There’s a popular idea on the internet that your favorite Mario Kart title is likely to be the first one you played. That’s true of me, since Mario Kart 64 is my first and favorite in the series. Now, new insight on this classic title is coming to light for English-speaking audiences. Beloved (by me) translation website Shmuplations has provided a translation of an interview with key Mario Kart 64 staff conducted for the game’s official guidebook in 1996. The interview provides a few surprising facts about cut content that you won’t find on a wiki.
Perhaps the most interesting reveal comes from Tadashi Sugiyama, Visual Director of the game. He talked about two cut levels, a parking garage and large city respectively:
There were a number of courses we had to drop, too. One was a big, multi-story parking garage-like structure, which you’d race around and around as you ascended it. At first, we thought it would be a nice, realistic track, and that it would be really fun, but when people actually played it the constant turning and turning as you went up quickly made them feel sick. (laughs) We also made a big city track, with a castle, and a nice pond, where you got to race around all these different houses and buildings. Unfortunately, it was a very large map, and it took too much time to race through. So we cut it.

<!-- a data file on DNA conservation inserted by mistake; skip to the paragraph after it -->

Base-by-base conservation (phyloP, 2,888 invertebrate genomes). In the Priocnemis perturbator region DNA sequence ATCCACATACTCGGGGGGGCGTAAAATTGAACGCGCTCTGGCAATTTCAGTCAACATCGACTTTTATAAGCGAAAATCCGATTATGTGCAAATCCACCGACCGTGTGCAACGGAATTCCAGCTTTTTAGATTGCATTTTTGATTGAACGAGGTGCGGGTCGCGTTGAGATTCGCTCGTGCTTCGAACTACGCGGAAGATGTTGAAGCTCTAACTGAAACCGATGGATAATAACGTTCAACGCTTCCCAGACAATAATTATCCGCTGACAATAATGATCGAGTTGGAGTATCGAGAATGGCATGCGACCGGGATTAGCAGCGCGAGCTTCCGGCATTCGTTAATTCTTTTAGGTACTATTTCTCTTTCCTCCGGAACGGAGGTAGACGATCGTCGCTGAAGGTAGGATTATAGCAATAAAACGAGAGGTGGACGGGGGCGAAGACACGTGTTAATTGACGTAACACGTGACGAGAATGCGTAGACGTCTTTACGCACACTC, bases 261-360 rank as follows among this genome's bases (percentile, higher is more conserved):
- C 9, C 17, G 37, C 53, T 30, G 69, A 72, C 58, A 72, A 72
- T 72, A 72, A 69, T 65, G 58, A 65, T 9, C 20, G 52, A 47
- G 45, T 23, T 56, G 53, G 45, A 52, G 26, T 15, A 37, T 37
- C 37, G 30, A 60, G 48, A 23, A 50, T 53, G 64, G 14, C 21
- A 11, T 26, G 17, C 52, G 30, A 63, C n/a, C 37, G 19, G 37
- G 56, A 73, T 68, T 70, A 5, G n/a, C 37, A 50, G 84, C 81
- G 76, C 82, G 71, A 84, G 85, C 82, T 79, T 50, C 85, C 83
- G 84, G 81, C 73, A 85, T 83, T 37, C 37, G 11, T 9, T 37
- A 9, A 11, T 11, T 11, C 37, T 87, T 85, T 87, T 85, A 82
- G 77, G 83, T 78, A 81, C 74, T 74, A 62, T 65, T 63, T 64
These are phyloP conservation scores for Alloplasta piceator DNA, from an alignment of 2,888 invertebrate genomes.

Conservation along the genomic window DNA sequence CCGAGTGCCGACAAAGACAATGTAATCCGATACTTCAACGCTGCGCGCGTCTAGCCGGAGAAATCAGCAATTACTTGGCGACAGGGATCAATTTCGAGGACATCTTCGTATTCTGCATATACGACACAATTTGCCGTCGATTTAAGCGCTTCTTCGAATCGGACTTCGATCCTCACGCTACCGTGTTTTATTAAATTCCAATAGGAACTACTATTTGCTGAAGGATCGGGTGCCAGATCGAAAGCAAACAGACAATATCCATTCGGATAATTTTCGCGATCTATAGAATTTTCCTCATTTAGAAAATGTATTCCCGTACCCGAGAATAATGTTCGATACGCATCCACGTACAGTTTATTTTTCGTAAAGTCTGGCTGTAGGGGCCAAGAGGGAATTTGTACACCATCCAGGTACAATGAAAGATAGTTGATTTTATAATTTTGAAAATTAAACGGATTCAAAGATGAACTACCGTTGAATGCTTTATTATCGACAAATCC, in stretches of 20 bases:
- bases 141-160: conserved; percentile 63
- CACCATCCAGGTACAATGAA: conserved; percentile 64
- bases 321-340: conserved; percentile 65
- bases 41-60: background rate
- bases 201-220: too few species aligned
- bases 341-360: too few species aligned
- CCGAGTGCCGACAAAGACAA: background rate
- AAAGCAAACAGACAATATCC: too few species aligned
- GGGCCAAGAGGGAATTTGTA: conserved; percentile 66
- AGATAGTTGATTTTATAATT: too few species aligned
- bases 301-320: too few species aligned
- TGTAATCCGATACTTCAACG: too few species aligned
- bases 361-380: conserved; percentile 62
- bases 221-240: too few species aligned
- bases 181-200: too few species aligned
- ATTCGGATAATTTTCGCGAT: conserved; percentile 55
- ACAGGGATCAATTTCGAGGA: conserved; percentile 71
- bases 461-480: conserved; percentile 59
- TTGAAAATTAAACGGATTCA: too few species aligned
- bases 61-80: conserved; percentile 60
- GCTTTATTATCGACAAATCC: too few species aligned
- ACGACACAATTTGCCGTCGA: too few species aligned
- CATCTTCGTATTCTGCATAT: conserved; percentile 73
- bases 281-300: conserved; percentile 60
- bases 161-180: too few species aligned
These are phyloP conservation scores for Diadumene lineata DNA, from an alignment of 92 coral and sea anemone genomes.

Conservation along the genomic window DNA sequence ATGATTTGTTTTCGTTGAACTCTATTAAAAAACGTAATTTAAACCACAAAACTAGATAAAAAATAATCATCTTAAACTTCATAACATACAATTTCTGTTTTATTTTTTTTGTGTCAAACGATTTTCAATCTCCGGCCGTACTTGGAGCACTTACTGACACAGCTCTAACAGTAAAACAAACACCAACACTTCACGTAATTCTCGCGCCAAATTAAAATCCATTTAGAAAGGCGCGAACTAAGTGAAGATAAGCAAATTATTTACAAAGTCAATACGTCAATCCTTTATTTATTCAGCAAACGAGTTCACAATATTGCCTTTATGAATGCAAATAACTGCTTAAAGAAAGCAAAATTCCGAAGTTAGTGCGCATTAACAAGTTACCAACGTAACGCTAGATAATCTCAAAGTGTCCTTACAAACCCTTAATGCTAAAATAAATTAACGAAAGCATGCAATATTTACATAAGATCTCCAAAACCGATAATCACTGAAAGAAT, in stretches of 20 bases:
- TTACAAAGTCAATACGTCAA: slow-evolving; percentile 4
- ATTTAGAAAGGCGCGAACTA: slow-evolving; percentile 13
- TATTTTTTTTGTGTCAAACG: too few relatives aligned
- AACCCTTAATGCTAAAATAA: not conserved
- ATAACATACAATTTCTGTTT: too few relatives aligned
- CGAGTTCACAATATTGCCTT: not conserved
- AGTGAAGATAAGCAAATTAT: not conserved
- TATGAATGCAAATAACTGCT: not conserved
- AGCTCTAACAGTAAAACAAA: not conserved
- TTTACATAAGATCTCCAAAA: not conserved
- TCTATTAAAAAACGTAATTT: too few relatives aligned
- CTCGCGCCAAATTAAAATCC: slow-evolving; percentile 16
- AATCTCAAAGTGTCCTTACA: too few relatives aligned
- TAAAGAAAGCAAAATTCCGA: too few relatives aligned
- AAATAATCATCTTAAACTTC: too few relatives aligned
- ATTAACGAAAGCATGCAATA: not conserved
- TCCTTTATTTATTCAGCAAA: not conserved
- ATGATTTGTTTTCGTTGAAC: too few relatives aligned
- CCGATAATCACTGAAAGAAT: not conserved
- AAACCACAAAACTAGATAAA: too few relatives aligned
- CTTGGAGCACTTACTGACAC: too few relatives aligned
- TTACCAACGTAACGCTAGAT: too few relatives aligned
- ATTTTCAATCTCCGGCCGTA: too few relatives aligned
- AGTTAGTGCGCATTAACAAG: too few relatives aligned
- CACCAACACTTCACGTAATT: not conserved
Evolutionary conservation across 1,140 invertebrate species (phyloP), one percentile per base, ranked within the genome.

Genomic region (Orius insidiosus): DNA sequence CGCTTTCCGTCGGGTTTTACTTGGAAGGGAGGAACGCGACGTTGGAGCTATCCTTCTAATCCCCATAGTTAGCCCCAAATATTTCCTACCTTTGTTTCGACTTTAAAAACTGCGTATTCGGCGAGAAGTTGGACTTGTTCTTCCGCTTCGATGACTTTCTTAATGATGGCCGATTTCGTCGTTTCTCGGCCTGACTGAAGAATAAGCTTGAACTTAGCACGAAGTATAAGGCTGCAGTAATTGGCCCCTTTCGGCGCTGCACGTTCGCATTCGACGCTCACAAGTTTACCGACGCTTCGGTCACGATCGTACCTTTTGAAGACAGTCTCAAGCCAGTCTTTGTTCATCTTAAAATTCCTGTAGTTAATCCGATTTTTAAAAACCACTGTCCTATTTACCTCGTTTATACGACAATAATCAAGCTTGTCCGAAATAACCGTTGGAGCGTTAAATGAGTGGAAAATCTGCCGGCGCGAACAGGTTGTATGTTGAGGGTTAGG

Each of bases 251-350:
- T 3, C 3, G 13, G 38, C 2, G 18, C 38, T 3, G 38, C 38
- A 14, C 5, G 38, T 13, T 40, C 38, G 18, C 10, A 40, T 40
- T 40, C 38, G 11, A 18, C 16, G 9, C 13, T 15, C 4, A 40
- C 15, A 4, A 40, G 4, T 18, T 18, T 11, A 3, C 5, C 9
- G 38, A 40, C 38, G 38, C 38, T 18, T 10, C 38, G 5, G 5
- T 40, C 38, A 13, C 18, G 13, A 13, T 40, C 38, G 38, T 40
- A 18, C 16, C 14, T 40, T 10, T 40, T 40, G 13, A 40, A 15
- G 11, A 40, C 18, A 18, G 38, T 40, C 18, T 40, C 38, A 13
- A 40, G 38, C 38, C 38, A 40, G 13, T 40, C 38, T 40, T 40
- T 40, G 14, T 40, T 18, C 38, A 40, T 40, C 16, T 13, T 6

Another tidbit comes from Producer Shigeru Miyamoto, who needs no further introduction. He explained that Mario Kart 64 originally featured a “no item” mode, where the game became strictly about skilled racing and was intended to appeal to F-Zero fans. However, when Nintendo demoed the game, virtually no one wanted to play the “no item” mode, so they threw it out. Miyamoto reasoned that — even though having no items was normal in other racing games — it must have “felt kind of cheap” to have no items in Mario Kart.
One more amusing insight comes from Kenji Yamamoto, Programmer. He stated that they originally produced a prototype for Mario Kart 64 that used real car physics and mechanics. But ultimately, it just wasn’t any fun to play! Then they reverted to the traditional kart racing style we know today, but they kept the physics they had developed for things like friction and grip.
The full interview has even more details. A lot of it consists of Nintendo just praising the Nintendo 64’s upgraded hardware, but they also talk about stuff like the origins of mini-turbos. You should check it out if you have some time this lazy Sunday. I know I’ve spent delightful hours perusing the site’s catalogue of translations in the past.